Alli Polin September 4, 2014 at 7:20 am

It can be so hard to find the courage to speak up knowing that you’re going to be the minority voice but it’s worth it every single time.

Every data point, perspective and idea creates a stronger solution – why not be a leader who contributes to shared success with honesty, integrity and service?

Thanks, LaRae!


Jon Mertz September 2, 2014 at 6:53 pm


I love the frame of feedback as a service. It is a great mindset to adopt, and one I plan to use! Giving feedback is tough. We get fearful of what the reaction will be and how we will be perceived. In a service mindset, we will likely deliver the feedback a little differently and be able to better navigate between our two fears. Excellent!




Alli Polin September 4, 2014 at 7:18 am

You’re right on, Jon. Most of the time we work ourselves up but the service mindset takes us out of our heads and puts our hearts in the right place too. Many thanks for your feedback and comment!


David Tumbarello September 4, 2014 at 12:41 pm

What a great story & observations about your interaction with your son. Feedback is just that — Feedback. It is not criticism. It is not saying, “You must change.” It is not showing power nor saying someone is “bad”.

Feedback is a few things. (1) It can be observation. “I saw you engage in X behavior.” (2) It can be opinion. “I felt Candidate X’s responses were not complete.” (3) It can be comparison. “I noticed last year your sales figures were X and this year they are Y.” (4) It may include a request for dialogue. “Why is that?” “How do you feel about it?” “Your thoughts?” (5) It can be a request to adhere to Best Practices or goals of the team. “Our team’s benchmark is __. You are not at the benchmark. Do you have ideas about how to get back to the benchmark?”

I feel there are some general “rules” so that neither party gets in hot water. If you are giving feedback, rely heavily on I-statements. Take ownership of the observation/thought. Also, use objective measures. Rely on data or observation. Then ask, “What do you think?” Also, tell person ahead of time that you want to talk. Don’t blindside your colleague in between meetings with helpful feedback. Instead, write or say “Let’s arrange some time to meet to talk about …” or even use the word feedback in the invitation. Finally, end with something positive. I’ve heard of something called Positive Feedback Sandwich. I’m not wild about formulas, but the goal is to end with something constructive so the relationship is maintained in a positive way.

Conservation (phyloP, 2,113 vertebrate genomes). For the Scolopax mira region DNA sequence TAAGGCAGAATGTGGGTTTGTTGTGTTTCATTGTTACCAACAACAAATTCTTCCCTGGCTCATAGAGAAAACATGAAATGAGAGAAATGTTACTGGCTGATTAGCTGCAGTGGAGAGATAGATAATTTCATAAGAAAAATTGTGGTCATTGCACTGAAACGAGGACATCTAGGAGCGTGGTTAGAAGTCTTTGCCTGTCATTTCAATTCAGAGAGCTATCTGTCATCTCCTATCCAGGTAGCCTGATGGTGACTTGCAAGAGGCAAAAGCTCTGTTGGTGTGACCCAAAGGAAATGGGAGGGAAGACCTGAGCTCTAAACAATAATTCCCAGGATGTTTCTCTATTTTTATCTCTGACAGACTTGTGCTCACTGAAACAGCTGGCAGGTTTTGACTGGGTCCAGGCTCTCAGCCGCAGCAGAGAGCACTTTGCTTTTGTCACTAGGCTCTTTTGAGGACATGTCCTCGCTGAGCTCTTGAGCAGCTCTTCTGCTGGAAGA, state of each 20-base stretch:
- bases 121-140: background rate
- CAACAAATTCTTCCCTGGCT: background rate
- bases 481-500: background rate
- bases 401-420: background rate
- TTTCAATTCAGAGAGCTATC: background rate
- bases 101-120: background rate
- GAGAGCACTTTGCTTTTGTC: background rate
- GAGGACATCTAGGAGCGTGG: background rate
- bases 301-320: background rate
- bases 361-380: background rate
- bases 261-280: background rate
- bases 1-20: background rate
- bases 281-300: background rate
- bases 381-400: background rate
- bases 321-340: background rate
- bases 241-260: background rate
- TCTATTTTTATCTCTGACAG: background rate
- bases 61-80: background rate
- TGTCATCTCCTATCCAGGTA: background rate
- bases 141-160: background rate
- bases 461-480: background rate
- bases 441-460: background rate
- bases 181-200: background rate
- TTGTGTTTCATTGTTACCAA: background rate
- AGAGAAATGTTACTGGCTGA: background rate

Many thoughts. Thanks for Breaking the Frame, Alli!


Alli Polin September 10, 2014 at 12:10 am


Your comments will help a lot of people! For so many, giving feedback is an exercise in fear and as a result, they speak in generalization and oftentimes the heart of their message is lost in an attempt for a soft landing. Speaking from “I” helps a ton.

Have you seen people successfully use the approach of “let’s set up sometime to talk for feedback” (or something like that). I’ve seen it work when some more context is provided on the conversation like… don’t worry, I want to go over how your program is going. It also gives people a chance to prepare their thoughts without being blindsided. Still, I’ve seen people FREAK OUT when they think that their boss has set up a meeting to give them feedback. They worry about getting fired and all kinds of other things. My wish is that more cultures could create a culture of feedback – where observations are shared freely and in service of shared and individual success… without fear.

As for the sandwich technique, I was taught it years ago and I think that my most important take away there is to not only make feedback a time to dig into criticism, but find points of strength. Feedback should not demoralize, but instead help to build greater strength.

Great stuff! Thank you!


kelli September 5, 2014 at 6:39 pm

This was a really great post. It is interesting because your suggestion of reframing is so simple yet so powerful and easily overlooked. It is interesting how we make the feedback about us without even realizing it. When we look at it from the perspective of service, that changes everything. You also make an excellent point about assuming what others may be thinking and assuming can get us into all sorts of messes, personally and professionally. It would have been easy to think in that situation the ‘boss’ not saying anything first and then asking what you thought likely meant she was happy with the person.
Great advice here!


Alli Polin September 10, 2014 at 12:04 am

We totally make feedback about us, don’t we? Will they hate me? What will I do if they get angry? on and on… Service changes everything because it flips the entire equation. The real question is will we be able to courageously speak the truth from the place of service. I certainly hope so!

Many thanks for your comment and insights too, Kelli!